In that time, I felt it was very much going to be meeting and greeting fans on a match day. You know, being there as a support when people arrive. And how wrong I could have been because I ended up getting the role as a volunteer and it very, very quickly grew to a full-time job, even though I was a volunteer with the club. So that's… that's how I got into it. I had such a passion for what I was doing and being able to see that you're making a difference. The more you make a difference, the more it spurs you on to want to want to do more. So people at the time under the WST – that we were fan owned said – I grew the role to be as big as it was. But I worked a full-time job as a as a volunteer. And I absolutely loved it. You know. It made an incredible difference to people's lives and it enabled more disabled fans to be able to access Wrexham football club and attend fixtures.
Nick: You've mentioned before that it was important for you to realise that you could have a permanent job. And you could do even more than just volunteering work. Tell me a bit more about that.
Kerry: Well, the role was always – whilst we were fan owned – was always going to be a voluntary role. I worked for the club for five years as a volunteer. I drove that that role forward and it became a full time role… although I was a full time volunteer. It was only when obviously we got our new owners on board – Ryan Reynolds and Rob McElhenney came on board.
At that point they approached me very early on and said: “w… would I be interested in joining the company full-time?” And obviously coming off state benefits. That was a huge, huge decision for me. Because although I was doing the job [and] I was working full time hours, I always felt that the state benefits were a little bit of a backup system to me. If I wasn't well, I knew that I was still getting my benefit money and I was doing the job I loved… without the sort of commitment of a full time job.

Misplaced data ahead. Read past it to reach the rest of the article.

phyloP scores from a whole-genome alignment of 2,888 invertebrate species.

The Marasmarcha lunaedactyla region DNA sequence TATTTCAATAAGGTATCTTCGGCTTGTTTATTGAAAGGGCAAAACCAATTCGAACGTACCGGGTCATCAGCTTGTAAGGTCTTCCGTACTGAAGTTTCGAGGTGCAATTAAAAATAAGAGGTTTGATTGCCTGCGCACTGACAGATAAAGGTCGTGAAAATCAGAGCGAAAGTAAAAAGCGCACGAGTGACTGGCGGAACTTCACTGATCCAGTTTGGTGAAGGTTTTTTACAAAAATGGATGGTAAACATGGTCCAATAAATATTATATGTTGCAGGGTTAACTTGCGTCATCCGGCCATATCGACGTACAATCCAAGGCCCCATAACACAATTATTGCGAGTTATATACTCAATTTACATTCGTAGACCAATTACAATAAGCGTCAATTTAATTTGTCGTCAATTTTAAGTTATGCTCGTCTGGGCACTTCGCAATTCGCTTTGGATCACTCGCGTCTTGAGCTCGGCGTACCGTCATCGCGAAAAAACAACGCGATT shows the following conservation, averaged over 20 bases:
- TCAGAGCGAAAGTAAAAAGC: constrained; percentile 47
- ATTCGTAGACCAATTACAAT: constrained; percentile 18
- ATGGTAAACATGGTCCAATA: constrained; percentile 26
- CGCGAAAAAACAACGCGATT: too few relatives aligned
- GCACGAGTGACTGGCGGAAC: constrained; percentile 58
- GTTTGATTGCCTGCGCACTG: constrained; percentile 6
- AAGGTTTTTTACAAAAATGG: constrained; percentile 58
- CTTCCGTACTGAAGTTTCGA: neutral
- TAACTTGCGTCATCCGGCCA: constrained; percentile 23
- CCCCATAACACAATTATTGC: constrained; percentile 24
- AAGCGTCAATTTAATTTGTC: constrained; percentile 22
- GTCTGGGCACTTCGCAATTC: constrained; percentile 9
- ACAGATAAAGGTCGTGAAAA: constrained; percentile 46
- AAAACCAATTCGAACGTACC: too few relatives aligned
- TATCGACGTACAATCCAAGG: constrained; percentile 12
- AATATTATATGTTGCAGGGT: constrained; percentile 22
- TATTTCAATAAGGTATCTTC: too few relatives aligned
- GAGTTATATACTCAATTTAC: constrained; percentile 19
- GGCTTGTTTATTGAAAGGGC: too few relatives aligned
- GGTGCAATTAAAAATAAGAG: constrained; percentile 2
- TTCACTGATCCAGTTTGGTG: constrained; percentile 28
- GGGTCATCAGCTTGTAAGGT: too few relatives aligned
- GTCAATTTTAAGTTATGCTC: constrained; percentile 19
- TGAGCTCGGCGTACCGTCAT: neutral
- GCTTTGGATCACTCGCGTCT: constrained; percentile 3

So I actually was asked in the October to become a full time member of staff and I didn't give them an answer until 1 March when they'd taken over. So decided to go for it, take on the role full-time and it's the best decision I've ever made.
Nick: That's brilliant. So as a fan, a football supporter, and someone so closely connected with Wrexham and the club, what was it like then when Rob and Ryan came on board?
Kerry: Unbelievable. I mean, I'd… I'd heard rumours through staff. You know, board members were talking to them - all unbeknown to fans. So I'd heard rumours. We very much thought, me and my husband: “no, this can't be true.” And then I got a phone call from Spencer Harris, who was a board member at the time for our fan-owned club.
And he said to me: “I've been asked, would you take phone call from either Ryan Reynolds or Rob McElhenney? Are you OK if I give your contact details?” And I was like: “Wow. This is real! This is happening!” And it was a few nights later and my phone started ringing and I was like: “Oh my goodness! I've got a call coming in from California!” And it was actually Rob McElhenney on the phone. He said that he had asked who was important to get on board if they were purchasing in the club. And he got in touch and said would I go on that journey with them? That was his words.
Kerry: That was pretty special.
Nick: And it's been a… it's been a pretty amazing journey, hasn't it, so far?
Kerry: It certainly has. It certainly has. It's… it's a little bit [of a] pinch me moment. because you wonder where it's going to end. Obviously we got to meet Ryan and Rob, Obviously they bring so many celebrity faces with them to fixtures when they attend. We're meeting all sorts of people.
Kerry: And then the most… the next most bizarre thing was getting a phone call from our CEO at the club, saying: “Oh. By the way, tomorrow morning – er – we've got the King coming to visit! And I'll be introducing him to you.” So you wonder who's next.
Nick: Yeah. Of course.
Kerry: You know. You're wondering who you're going to be dealing with and speaking to next!
Nick: Yeah! What's been the most memorable celebrity or famous person that you've met? And why… why would that be?
Kerry: Well, I'm. I am a royalist. Meeting the King and the Queen Consort was very, very special for me. I've got to be honest. Obviously, meeting Ryan and Rob themselves was fantastic to meet. In the first place, you're obviously: “wow!” These guys are you know, er,. huge! [It’s] sort of… people look up to them. Now they're just Ryan and Rob. They're just our bosses. And most times they come, I see them at the stadium. I always get a hug. It's become the norm now, really.
Nick: Absolutely. And what was it like taking part in Welcome to Wrexham? Because I think you come across really well in that. And also it's been brilliant telling the stories of some disabled fans as well. So. Yeah.